Which Types of Goals Are Worth Measuring, And Which Aren’t?by Stacey Barr |
There isn’t a single and universally applied definition of the word ‘goal’. And so many different things pretend to be goals. One messy consequence is that when we try to measure our goals, we can end up with very trivial and useless measures.
There’s a saying that if it looks like a duck, swims like a duck, and quacks like a duck, then it probably is a duck. But it’s not so clear when it comes to goals.
There are four typical things that people call goals: actions, milestones, targets and results. I’ve seen all four used in strategic and business plans. And the amount of frustration people have with the meaningfulness of their performance measures is directly related to which type of goal they are setting.
Goals that are actions
When your goal is phrased as something that will get done and that has a start point and an end point, it’s an action. For example:
- Communicate the new policy to customers.
- Train procurement staff in fact-based negotiation.
- Research our market for future directions.
Measuring goals that are actions will result in trivial measures whose values really only take one of two values: done, or not done. These measures don’t give you feedback about whether the action achieved the result you intended. They just encourage doing stuff, irrespective of whether that stuff works or not.
Goals that are milestones
When your goal is phrased as the completion of an action or project by a specified date, it’s a milestone. For example:
- Performance and development model in place for all staff by June 2015.
- Implement an Innovation Framework by December 2015.
- Create a Service Catalogue by end of April 2015.
Measuring goals that are milestones is project management, not performance management. You’re not really measuring anything, you’re just ticking it off or not. Milestones just encourage getting something finished on time.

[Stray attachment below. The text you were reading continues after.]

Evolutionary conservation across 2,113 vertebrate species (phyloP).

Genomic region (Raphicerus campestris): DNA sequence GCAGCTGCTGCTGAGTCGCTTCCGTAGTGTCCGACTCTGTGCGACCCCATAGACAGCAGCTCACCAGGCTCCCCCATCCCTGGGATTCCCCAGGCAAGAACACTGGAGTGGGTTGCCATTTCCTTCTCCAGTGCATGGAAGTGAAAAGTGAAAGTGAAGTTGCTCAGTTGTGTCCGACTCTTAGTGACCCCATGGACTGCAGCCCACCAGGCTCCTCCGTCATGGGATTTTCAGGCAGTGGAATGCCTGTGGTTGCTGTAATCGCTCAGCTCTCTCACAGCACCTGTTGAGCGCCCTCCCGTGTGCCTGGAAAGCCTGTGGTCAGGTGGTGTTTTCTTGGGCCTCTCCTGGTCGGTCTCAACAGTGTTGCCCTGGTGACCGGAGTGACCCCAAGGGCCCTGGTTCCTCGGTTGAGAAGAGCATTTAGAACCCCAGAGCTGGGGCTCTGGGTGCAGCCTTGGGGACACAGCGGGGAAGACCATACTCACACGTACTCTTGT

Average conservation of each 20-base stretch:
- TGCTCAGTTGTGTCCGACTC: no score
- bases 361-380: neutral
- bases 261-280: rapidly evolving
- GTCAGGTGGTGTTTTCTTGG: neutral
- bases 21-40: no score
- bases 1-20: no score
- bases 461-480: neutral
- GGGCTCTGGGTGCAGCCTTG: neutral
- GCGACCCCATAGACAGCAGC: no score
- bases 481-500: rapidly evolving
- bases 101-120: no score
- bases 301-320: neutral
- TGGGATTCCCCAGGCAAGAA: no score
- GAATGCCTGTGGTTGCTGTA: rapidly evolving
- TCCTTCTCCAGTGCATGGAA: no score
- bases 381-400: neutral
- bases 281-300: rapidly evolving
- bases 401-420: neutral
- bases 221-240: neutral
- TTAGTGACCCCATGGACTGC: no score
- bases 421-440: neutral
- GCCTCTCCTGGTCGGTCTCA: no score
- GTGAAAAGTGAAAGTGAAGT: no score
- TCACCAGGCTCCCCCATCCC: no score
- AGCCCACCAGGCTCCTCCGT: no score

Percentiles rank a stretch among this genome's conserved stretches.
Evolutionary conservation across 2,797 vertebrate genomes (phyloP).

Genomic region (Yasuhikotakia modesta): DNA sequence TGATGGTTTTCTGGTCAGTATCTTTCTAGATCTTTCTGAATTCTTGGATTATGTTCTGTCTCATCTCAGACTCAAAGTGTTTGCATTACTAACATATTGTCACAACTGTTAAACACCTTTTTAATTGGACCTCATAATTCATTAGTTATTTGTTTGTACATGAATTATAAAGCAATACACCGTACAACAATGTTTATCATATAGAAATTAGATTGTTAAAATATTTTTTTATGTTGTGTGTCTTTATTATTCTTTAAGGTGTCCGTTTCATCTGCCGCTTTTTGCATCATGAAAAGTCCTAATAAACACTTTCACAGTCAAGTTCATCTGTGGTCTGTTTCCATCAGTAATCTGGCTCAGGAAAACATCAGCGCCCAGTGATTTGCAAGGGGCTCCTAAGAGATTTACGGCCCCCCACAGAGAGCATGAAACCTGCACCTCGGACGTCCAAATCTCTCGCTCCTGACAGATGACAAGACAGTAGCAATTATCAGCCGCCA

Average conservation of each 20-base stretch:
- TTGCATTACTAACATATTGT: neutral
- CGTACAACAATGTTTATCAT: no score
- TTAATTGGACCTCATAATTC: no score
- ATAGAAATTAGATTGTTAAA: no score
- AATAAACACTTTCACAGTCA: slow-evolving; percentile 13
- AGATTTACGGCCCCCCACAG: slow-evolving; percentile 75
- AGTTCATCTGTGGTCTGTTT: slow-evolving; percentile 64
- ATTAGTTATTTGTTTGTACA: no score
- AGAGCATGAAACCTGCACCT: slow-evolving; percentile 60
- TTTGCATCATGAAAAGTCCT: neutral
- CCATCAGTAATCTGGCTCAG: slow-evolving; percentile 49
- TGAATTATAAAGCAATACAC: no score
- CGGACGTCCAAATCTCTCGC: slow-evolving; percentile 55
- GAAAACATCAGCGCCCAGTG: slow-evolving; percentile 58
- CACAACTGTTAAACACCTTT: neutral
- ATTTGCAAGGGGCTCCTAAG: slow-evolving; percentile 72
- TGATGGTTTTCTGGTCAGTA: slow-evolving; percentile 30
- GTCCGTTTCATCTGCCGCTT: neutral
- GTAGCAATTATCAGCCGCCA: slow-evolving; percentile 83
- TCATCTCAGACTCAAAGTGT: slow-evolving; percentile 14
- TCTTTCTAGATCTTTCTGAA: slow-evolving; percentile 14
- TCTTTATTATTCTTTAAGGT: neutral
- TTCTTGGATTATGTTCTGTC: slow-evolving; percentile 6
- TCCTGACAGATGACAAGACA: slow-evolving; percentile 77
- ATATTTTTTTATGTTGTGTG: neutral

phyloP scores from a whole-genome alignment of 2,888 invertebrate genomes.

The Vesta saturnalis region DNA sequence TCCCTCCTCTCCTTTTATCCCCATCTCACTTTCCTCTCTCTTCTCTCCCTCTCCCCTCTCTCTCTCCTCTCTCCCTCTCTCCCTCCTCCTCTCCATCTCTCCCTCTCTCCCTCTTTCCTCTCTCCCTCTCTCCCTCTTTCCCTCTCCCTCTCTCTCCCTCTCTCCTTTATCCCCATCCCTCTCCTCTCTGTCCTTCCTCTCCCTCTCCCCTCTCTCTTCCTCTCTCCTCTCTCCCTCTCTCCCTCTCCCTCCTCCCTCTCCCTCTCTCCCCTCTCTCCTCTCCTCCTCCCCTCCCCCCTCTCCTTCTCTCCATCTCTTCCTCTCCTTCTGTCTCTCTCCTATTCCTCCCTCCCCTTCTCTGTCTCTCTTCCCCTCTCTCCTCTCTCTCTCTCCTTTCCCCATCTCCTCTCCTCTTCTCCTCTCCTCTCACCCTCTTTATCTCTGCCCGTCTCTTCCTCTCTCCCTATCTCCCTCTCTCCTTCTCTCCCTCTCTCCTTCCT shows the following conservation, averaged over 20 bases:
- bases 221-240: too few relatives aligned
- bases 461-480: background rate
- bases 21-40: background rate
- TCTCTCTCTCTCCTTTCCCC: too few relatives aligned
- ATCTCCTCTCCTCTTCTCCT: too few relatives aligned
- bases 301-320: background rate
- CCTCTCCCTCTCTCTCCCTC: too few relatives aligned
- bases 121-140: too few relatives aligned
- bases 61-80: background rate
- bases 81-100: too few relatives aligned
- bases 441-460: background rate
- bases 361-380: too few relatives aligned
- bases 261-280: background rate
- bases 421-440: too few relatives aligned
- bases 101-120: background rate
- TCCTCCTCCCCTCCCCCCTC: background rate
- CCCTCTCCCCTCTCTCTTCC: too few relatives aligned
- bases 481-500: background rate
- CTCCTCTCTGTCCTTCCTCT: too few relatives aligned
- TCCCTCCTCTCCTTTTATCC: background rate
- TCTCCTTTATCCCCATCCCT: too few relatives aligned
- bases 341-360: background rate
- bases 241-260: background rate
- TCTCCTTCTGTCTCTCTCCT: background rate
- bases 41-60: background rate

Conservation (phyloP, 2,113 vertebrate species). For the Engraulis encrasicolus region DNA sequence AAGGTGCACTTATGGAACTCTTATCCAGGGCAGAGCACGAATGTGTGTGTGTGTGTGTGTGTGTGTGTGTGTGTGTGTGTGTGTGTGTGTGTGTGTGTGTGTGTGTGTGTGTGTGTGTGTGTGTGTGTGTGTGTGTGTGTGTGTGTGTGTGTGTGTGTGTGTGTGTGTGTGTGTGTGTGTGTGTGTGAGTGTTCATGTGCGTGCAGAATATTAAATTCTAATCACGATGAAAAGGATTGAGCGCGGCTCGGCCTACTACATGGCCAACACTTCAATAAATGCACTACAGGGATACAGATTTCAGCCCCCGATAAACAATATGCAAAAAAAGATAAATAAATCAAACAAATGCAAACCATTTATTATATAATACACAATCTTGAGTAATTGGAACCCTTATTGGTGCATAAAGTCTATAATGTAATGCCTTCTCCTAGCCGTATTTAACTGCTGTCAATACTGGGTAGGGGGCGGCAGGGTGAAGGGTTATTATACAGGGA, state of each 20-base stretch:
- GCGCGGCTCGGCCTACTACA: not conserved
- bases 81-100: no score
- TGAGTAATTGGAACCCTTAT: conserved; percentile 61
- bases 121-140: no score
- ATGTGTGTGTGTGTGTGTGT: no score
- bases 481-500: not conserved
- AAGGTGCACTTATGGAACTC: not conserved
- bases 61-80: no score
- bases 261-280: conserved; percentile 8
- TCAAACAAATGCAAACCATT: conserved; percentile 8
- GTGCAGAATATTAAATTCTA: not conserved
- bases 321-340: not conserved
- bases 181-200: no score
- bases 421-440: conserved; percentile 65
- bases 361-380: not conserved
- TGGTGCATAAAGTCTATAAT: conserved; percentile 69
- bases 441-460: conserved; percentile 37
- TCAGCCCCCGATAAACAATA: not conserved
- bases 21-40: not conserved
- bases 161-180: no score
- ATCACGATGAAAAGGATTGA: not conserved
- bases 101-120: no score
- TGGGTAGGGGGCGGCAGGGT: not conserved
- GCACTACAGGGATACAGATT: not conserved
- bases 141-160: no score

Goals that are targets
When your goal is phrased as a percentage or a multiple improvement you want to attain, what you actually have is a vague target, and often before you’ve even got a measure. For example:
- Improve customer loyalty by 10% (exactly what is customer loyalty?)
- Double productivity (and what precisely is productivity?)
- Workforce transformation aligned with service transformation to be 100% (what does aligned mean?)
Measuring goals that are expressed as targets is putting the cart before the horse. Targets are set for measures, not for goals. Goals should state the result you want, measures will quantify how much that result is happening, and targets state where you want the measure to move to.
Goals that are performance results
When your goal is phrased as a state or level you want to reach and sustain, it’s a performance result. For example:
- Improve our customer focus.
- Reduce time spent on delays and rework across the organisation.
- Decrease the cost of packaging our products.
Measuring goals that are performance results is where you want to be. These measures are true performance measures, the kind that drives us to recreate the world so it’s more like the one our mission and vision proposes. These measures are about making a difference, not just ticking boxes.
Meaningful measures track goals that are performance results.
The important things to get right when you set goals are:
- Keep project management (activity) goals separate from performance management (performance result) goals.
- Set your performance result goals first, then design performance measures for them.
- Set targets for your performance measures.
- Set your activity goals, and use project management to ensure the right things get done.
- Monitor your performance measures to ensure that your activity goals are indeed moving performance toward the targets, and achieving your intended results.
Which types of goals are you trying to attach measures to? Are your performance measures telling you meaningful things about results?
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Director: Stacey Barr